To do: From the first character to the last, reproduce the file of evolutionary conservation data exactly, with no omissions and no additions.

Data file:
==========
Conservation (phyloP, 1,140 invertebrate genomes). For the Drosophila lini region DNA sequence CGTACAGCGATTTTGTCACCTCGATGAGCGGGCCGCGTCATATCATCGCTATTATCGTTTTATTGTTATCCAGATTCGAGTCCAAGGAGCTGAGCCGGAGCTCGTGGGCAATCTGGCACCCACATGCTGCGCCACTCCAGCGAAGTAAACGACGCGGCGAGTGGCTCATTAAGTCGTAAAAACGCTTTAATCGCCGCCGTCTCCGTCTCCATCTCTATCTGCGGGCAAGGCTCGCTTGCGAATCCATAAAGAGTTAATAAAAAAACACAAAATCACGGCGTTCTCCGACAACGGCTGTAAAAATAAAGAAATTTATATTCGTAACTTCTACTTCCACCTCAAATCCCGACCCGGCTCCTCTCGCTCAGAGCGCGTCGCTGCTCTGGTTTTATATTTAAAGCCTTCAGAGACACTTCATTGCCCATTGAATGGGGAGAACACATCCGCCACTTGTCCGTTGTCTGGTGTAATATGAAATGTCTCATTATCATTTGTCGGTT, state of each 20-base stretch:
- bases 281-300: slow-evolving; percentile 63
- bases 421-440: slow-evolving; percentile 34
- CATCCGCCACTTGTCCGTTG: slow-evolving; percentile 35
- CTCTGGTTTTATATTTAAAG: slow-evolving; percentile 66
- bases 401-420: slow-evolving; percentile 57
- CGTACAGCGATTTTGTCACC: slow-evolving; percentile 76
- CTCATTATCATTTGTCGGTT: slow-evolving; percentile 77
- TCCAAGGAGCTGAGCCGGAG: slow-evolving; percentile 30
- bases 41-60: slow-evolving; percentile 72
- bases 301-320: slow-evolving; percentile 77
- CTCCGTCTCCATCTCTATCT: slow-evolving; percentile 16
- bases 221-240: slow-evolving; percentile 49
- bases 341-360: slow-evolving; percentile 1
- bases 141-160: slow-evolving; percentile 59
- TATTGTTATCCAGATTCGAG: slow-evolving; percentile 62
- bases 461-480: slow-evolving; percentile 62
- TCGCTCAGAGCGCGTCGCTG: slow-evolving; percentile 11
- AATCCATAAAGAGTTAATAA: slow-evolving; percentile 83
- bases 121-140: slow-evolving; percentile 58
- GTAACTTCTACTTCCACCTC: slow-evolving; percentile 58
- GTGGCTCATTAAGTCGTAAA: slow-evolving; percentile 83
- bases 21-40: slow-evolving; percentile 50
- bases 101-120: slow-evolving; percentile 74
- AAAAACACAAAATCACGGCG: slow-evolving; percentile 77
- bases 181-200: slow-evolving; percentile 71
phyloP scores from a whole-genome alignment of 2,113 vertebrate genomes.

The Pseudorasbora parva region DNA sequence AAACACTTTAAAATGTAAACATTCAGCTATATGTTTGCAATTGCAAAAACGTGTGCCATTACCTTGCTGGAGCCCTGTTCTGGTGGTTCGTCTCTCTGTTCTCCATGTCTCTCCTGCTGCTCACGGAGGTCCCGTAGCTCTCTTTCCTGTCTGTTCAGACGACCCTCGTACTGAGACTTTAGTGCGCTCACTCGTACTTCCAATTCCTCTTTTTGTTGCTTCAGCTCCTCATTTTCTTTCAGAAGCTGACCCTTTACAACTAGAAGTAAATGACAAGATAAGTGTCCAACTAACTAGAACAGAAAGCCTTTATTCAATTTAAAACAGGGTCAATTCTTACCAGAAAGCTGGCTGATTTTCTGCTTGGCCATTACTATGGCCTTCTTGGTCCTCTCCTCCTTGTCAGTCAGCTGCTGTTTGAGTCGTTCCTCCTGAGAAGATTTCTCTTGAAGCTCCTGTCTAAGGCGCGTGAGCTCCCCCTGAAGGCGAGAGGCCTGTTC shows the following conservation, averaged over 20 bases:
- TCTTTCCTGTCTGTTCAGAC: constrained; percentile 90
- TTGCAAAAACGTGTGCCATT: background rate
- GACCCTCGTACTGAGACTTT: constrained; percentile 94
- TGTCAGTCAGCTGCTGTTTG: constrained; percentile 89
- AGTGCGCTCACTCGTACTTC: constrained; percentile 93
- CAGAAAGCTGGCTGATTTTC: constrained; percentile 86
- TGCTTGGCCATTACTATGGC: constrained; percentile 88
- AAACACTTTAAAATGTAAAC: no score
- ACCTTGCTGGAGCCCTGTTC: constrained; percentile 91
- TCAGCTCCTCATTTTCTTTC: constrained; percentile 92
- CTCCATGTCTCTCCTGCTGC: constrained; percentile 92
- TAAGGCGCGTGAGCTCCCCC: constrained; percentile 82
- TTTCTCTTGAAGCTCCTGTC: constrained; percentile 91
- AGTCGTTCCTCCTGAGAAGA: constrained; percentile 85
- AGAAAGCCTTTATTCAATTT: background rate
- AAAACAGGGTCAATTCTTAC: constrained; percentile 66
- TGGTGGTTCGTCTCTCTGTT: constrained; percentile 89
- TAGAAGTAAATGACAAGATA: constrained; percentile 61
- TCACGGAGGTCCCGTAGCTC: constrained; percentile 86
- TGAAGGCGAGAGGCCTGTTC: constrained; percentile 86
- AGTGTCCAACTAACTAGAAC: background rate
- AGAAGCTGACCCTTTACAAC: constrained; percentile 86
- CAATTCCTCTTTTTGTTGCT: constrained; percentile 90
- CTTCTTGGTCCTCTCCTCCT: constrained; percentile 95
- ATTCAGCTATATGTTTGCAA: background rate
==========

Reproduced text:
Conservation (phyloP, 1,140 invertebrate genomes). For the Drosophila lini region DNA sequence CGTACAGCGATTTTGTCACCTCGATGAGCGGGCCGCGTCATATCATCGCTATTATCGTTTTATTGTTATCCAGATTCGAGTCCAAGGAGCTGAGCCGGAGCTCGTGGGCAATCTGGCACCCACATGCTGCGCCACTCCAGCGAAGTAAACGACGCGGCGAGTGGCTCATTAAGTCGTAAAAACGCTTTAATCGCCGCCGTCTCCGTCTCCATCTCTATCTGCGGGCAAGGCTCGCTTGCGAATCCATAAAGAGTTAATAAAAAAACACAAAATCACGGCGTTCTCCGACAACGGCTGTAAAAATAAAGAAATTTATATTCGTAACTTCTACTTCCACCTCAAATCCCGACCCGGCTCCTCTCGCTCAGAGCGCGTCGCTGCTCTGGTTTTATATTTAAAGCCTTCAGAGACACTTCATTGCCCATTGAATGGGGAGAACACATCCGCCACTTGTCCGTTGTCTGGTGTAATATGAAATGTCTCATTATCATTTGTCGGTT, state of each 20-base stretch:
- bases 281-300: slow-evolving; percentile 63
- bases 421-440: slow-evolving; percentile 34
- CATCCGCCACTTGTCCGTTG: slow-evolving; percentile 35
- CTCTGGTTTTATATTTAAAG: slow-evolving; percentile 66
- bases 401-420: slow-evolving; percentile 57
- CGTACAGCGATTTTGTCACC: slow-evolving; percentile 76
- CTCATTATCATTTGTCGGTT: slow-evolving; percentile 77
- TCCAAGGAGCTGAGCCGGAG: slow-evolving; percentile 30
- bases 41-60: slow-evolving; percentile 72
- bases 301-320: slow-evolving; percentile 77
- CTCCGTCTCCATCTCTATCT: slow-evolving; percentile 16
- bases 221-240: slow-evolving; percentile 49
- bases 341-360: slow-evolving; percentile 1
- bases 141-160: slow-evolving; percentile 59
- TATTGTTATCCAGATTCGAG: slow-evolving; percentile 62
- bases 461-480: slow-evolving; percentile 62
- TCGCTCAGAGCGCGTCGCTG: slow-evolving; percentile 11
- AATCCATAAAGAGTTAATAA: slow-evolving; percentile 83
- bases 121-140: slow-evolving; percentile 58
- GTAACTTCTACTTCCACCTC: slow-evolving; percentile 58
- GTGGCTCATTAAGTCGTAAA: slow-evolving; percentile 83
- bases 21-40: slow-evolving; percentile 50
- bases 101-120: slow-evolving; percentile 74
- AAAAACACAAAATCACGGCG: slow-evolving; percentile 77
- bases 181-200: slow-evolving; percentile 71
phyloP scores from a whole-genome alignment of 2,113 vertebrate genomes.

The Pseudorasbora parva region DNA sequence AAACACTTTAAAATGTAAACATTCAGCTATATGTTTGCAATTGCAAAAACGTGTGCCATTACCTTGCTGGAGCCCTGTTCTGGTGGTTCGTCTCTCTGTTCTCCATGTCTCTCCTGCTGCTCACGGAGGTCCCGTAGCTCTCTTTCCTGTCTGTTCAGACGACCCTCGTACTGAGACTTTAGTGCGCTCACTCGTACTTCCAATTCCTCTTTTTGTTGCTTCAGCTCCTCATTTTCTTTCAGAAGCTGACCCTTTACAACTAGAAGTAAATGACAAGATAAGTGTCCAACTAACTAGAACAGAAAGCCTTTATTCAATTTAAAACAGGGTCAATTCTTACCAGAAAGCTGGCTGATTTTCTGCTTGGCCATTACTATGGCCTTCTTGGTCCTCTCCTCCTTGTCAGTCAGCTGCTGTTTGAGTCGTTCCTCCTGAGAAGATTTCTCTTGAAGCTCCTGTCTAAGGCGCGTGAGCTCCCCCTGAAGGCGAGAGGCCTGTTC shows the following conservation, averaged over 20 bases:
- TCTTTCCTGTCTGTTCAGAC: constrained; percentile 90
- TTGCAAAAACGTGTGCCATT: background rate
- GACCCTCGTACTGAGACTTT: constrained; percentile 94
- TGTCAGTCAGCTGCTGTTTG: constrained; percentile 89
- AGTGCGCTCACTCGTACTTC: constrained; percentile 93
- CAGAAAGCTGGCTGATTTTC: constrained; percentile 86
- TGCTTGGCCATTACTATGGC: constrained; percentile 88
- AAACACTTTAAAATGTAAAC: no score
- ACCTTGCTGGAGCCCTGTTC: constrained; percentile 91
- TCAGCTCCTCATTTTCTTTC: constrained; percentile 92
- CTCCATGTCTCTCCTGCTGC: constrained; percentile 92
- TAAGGCGCGTGAGCTCCCCC: constrained; percentile 82
- TTTCTCTTGAAGCTCCTGTC: constrained; percentile 91
- AGTCGTTCCTCCTGAGAAGA: constrained; percentile 85
- AGAAAGCCTTTATTCAATTT: background rate
- AAAACAGGGTCAATTCTTAC: constrained; percentile 66
- TGGTGGTTCGTCTCTCTGTT: constrained; percentile 89
- TAGAAGTAAATGACAAGATA: constrained; percentile 61
- TCACGGAGGTCCCGTAGCTC: constrained; percentile 86
- TGAAGGCGAGAGGCCTGTTC: constrained; percentile 86
- AGTGTCCAACTAACTAGAAC: background rate
- AGAAGCTGACCCTTTACAAC: constrained; percentile 86
- CAATTCCTCTTTTTGTTGCT: constrained; percentile 90
- CTTCTTGGTCCTCTCCTCCT: constrained; percentile 95
- ATTCAGCTATATGTTTGCAA: background rate